Buffett likely to finally address pandemic at Berkshire Hathaway meeting

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(Reuters) – Berkshire Hathaway Inc’s (BRKa.N) annual meeting will be nothing like the extravaganzas of years past, but will give Warren Buffett a chance to show how resilient his cash-rich conglomerate may be to the coronavirus pandemic, and the investment opportunities it offers.

FILE PHOTO: Berkshire Hathaway Chairman Warren Buffett (L) and Vice Chairman Charlie Munger arrive to begin the company’s annual meeting in Omaha May 4, 2013. REUTERS/Rick Wilking

The meeting and surrounding festivities that Buffett calls “Woodstock for Capitalists” normally draw more than 40,000 people to Omaha, Nebraska to see and hear one of the world’s

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Facebook could address some U.S. antitrust concerns with new photo transfer tool

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WASHINGTON (Reuters) – Facebook Inc (FB.O) will allow users in the United States and Canada to transfer photos and videos to a rival tech platform for the first time – a step that could assuage antitrust concerns by giving users an option to easily leave the company’s services, the social media network said on Thursday.

FILE PHOTO: A 3D-printed Facebook logo is seen placed on a keyboard in this illustration taken March 25, 2020. REUTERS/Dado Ruvic

The tool lets Facebook users transfer data stored on its servers directly to another photo storage service, in this case Google Photos

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Boeing making new 737 MAX software updates to address computer issue

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WASHINGTON (Reuters) – Boeing Co (BA.N) said late on Tuesday it will make two new software updates to the 737 MAX’s flight control computer as it works to win regulatory approval to resume flights after the jet was grounded following two fatal crashes in five months.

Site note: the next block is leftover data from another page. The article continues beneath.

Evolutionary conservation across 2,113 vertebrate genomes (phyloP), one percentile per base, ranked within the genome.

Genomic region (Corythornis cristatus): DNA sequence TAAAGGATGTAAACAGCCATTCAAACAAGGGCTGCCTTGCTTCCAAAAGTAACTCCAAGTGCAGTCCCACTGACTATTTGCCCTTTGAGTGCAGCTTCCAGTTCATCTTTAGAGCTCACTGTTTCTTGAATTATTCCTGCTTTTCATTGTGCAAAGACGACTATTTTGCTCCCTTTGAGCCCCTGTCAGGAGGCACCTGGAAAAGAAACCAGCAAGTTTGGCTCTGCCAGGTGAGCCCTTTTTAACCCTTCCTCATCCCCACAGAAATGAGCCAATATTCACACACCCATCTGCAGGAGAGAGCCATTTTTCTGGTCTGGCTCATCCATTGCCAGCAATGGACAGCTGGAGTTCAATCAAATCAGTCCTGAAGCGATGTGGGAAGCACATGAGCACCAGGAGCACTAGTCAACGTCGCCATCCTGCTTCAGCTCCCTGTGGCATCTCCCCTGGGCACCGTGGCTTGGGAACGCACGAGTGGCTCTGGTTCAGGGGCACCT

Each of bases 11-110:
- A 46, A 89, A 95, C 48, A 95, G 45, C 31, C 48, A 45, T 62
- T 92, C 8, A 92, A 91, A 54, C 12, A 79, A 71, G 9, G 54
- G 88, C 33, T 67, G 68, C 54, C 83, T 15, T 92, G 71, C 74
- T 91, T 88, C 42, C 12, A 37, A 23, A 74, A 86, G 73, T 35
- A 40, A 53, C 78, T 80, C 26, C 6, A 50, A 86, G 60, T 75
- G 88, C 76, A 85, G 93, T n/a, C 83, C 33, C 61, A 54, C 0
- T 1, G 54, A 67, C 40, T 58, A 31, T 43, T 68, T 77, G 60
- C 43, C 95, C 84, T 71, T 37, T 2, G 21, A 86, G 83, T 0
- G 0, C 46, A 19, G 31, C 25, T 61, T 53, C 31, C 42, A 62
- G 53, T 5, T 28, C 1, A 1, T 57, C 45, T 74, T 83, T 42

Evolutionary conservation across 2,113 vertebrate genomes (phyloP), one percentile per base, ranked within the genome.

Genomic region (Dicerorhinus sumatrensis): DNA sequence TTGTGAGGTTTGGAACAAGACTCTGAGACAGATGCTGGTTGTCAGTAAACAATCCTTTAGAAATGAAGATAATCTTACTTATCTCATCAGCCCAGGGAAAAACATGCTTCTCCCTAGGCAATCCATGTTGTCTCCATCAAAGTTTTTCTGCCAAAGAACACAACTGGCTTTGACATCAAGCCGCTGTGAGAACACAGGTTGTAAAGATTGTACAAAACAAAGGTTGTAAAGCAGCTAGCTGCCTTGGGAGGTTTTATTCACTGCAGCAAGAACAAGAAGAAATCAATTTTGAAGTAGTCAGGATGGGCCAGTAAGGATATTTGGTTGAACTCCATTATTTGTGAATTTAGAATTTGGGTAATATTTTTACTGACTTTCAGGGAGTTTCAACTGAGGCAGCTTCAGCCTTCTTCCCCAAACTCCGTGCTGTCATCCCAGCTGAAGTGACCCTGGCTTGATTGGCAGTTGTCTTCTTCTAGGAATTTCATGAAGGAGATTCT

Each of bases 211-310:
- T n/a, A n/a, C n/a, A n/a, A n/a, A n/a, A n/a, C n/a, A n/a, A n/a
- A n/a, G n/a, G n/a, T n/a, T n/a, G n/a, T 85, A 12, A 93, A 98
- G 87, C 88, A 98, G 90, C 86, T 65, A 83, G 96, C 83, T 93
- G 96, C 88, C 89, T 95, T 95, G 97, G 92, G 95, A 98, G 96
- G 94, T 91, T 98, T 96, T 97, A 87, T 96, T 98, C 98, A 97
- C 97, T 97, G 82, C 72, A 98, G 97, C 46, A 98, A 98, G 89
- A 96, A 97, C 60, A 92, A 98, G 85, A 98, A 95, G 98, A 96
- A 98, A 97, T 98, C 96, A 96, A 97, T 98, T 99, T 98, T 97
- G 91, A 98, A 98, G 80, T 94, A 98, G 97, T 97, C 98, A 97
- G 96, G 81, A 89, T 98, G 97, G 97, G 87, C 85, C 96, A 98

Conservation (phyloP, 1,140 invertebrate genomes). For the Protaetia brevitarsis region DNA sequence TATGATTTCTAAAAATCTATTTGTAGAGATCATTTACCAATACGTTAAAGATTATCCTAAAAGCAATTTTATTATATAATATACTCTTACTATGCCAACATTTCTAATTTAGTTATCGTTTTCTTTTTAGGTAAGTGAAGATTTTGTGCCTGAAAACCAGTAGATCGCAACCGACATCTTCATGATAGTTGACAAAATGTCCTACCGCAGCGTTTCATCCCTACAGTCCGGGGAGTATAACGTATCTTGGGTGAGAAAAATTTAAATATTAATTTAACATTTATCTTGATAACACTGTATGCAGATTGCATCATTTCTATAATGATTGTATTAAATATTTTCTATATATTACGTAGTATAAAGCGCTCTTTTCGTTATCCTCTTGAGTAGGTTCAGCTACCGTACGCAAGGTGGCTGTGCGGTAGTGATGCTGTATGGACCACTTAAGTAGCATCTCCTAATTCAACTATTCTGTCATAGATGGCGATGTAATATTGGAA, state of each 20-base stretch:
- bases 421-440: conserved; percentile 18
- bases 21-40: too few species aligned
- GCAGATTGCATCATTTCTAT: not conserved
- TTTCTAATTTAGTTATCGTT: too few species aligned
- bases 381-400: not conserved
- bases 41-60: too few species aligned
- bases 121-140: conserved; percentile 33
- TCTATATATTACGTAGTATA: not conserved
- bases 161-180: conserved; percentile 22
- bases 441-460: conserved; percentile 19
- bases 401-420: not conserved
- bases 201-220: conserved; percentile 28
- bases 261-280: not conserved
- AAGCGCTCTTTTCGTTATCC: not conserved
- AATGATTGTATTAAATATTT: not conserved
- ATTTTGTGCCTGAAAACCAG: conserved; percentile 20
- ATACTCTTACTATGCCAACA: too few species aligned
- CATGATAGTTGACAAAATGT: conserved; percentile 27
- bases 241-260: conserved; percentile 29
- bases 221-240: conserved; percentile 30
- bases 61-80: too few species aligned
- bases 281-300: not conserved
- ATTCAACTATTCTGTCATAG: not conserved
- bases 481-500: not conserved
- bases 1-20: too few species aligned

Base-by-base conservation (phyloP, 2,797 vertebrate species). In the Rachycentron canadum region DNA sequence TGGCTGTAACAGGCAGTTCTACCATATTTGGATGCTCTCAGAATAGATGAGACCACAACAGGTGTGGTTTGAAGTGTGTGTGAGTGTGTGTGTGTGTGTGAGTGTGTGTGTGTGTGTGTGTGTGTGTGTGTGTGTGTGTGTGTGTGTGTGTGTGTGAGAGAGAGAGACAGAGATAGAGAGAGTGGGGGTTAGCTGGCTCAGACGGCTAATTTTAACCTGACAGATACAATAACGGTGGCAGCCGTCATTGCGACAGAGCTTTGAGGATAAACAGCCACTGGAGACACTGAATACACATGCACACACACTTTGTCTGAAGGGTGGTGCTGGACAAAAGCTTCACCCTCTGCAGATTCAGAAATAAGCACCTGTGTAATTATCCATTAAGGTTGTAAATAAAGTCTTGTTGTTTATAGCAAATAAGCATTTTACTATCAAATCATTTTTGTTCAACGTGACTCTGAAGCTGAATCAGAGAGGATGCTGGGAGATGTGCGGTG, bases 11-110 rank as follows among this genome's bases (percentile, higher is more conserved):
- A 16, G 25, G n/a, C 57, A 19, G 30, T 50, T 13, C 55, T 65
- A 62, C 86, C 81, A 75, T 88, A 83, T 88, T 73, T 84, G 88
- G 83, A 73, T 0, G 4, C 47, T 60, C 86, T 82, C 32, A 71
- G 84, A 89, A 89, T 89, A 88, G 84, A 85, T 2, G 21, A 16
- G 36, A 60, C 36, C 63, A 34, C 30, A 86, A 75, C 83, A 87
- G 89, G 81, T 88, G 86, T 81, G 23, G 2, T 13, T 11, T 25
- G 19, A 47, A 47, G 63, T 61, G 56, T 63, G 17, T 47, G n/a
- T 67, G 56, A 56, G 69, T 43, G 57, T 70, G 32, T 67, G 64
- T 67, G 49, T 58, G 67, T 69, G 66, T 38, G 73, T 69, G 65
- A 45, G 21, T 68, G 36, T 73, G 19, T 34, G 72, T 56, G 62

FILE PHOTO: Grounded Boeing 737 MAX aircraft are seen parked in an aerial photo at Boeing Field in Seattle, Washington, U.S. July 1, 2019. REUTERS/Lindsey Wasson/File Photo

The planemaker confirmed to Reuters that one issue involves hypothetical faults in the flight control computer microprocessor, which could potentially lead to a loss of

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Congress must do more to address serious retail crisis

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Many U.S. retailers are facing a financial shock from the coronavirus that has yet to be fully addressed by Washington lawmakers, L.L.Bean CEO Stephen Smith said Monday. 

“I think it’s a really serious situation, and I actually don’t think it’s getting enough attention,” Smith told CNBC’s Courtney Reagan on “Power Lunch.” 

Smith said his concern was concentrated around “middle market retail” — not companies selling essential goods like groceries or small mom-and-pop stores.

He said essential retailers were holding up amid the coronavirus pandemic, while retailers with less than 500 employees are eligible for the small business loans in the

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